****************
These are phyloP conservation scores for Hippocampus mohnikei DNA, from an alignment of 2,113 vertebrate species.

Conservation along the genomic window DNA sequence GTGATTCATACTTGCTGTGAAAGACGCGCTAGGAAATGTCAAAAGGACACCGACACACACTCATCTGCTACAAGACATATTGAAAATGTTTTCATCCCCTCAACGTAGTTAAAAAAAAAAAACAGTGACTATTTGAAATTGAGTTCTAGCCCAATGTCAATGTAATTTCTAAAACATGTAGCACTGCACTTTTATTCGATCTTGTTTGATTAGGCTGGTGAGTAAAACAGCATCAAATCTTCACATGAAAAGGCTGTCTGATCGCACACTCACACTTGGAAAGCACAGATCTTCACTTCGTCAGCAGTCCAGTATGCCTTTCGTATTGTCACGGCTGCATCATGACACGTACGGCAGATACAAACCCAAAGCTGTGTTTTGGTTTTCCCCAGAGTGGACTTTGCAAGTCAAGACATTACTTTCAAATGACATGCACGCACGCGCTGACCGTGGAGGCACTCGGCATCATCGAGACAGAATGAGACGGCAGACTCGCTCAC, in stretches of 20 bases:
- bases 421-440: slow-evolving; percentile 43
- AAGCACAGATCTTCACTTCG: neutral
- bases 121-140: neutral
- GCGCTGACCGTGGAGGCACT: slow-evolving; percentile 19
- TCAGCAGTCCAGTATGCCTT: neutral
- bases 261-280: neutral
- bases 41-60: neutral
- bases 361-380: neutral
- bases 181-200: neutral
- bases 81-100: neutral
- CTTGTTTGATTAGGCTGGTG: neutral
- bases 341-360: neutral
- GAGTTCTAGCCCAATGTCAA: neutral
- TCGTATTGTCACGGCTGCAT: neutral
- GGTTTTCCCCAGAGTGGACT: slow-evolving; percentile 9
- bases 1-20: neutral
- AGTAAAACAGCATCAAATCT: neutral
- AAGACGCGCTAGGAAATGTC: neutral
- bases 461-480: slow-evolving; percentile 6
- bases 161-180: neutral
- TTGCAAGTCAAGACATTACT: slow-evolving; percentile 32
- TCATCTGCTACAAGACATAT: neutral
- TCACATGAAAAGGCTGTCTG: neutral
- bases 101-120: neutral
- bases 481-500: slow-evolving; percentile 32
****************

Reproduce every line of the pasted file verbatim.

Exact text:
These are phyloP conservation scores for Hippocampus mohnikei DNA, from an alignment of 2,113 vertebrate species.

Conservation along the genomic window DNA sequence GTGATTCATACTTGCTGTGAAAGACGCGCTAGGAAATGTCAAAAGGACACCGACACACACTCATCTGCTACAAGACATATTGAAAATGTTTTCATCCCCTCAACGTAGTTAAAAAAAAAAAACAGTGACTATTTGAAATTGAGTTCTAGCCCAATGTCAATGTAATTTCTAAAACATGTAGCACTGCACTTTTATTCGATCTTGTTTGATTAGGCTGGTGAGTAAAACAGCATCAAATCTTCACATGAAAAGGCTGTCTGATCGCACACTCACACTTGGAAAGCACAGATCTTCACTTCGTCAGCAGTCCAGTATGCCTTTCGTATTGTCACGGCTGCATCATGACACGTACGGCAGATACAAACCCAAAGCTGTGTTTTGGTTTTCCCCAGAGTGGACTTTGCAAGTCAAGACATTACTTTCAAATGACATGCACGCACGCGCTGACCGTGGAGGCACTCGGCATCATCGAGACAGAATGAGACGGCAGACTCGCTCAC, in stretches of 20 bases:
- bases 421-440: slow-evolving; percentile 43
- AAGCACAGATCTTCACTTCG: neutral
- bases 121-140: neutral
- GCGCTGACCGTGGAGGCACT: slow-evolving; percentile 19
- TCAGCAGTCCAGTATGCCTT: neutral
- bases 261-280: neutral
- bases 41-60: neutral
- bases 361-380: neutral
- bases 181-200: neutral
- bases 81-100: neutral
- CTTGTTTGATTAGGCTGGTG: neutral
- bases 341-360: neutral
- GAGTTCTAGCCCAATGTCAA: neutral
- TCGTATTGTCACGGCTGCAT: neutral
- GGTTTTCCCCAGAGTGGACT: slow-evolving; percentile 9
- bases 1-20: neutral
- AGTAAAACAGCATCAAATCT: neutral
- AAGACGCGCTAGGAAATGTC: neutral
- bases 461-480: slow-evolving; percentile 6
- bases 161-180: neutral
- TTGCAAGTCAAGACATTACT: slow-evolving; percentile 32
- TCATCTGCTACAAGACATAT: neutral
- TCACATGAAAAGGCTGTCTG: neutral
- bases 101-120: neutral
- bases 481-500: slow-evolving; percentile 32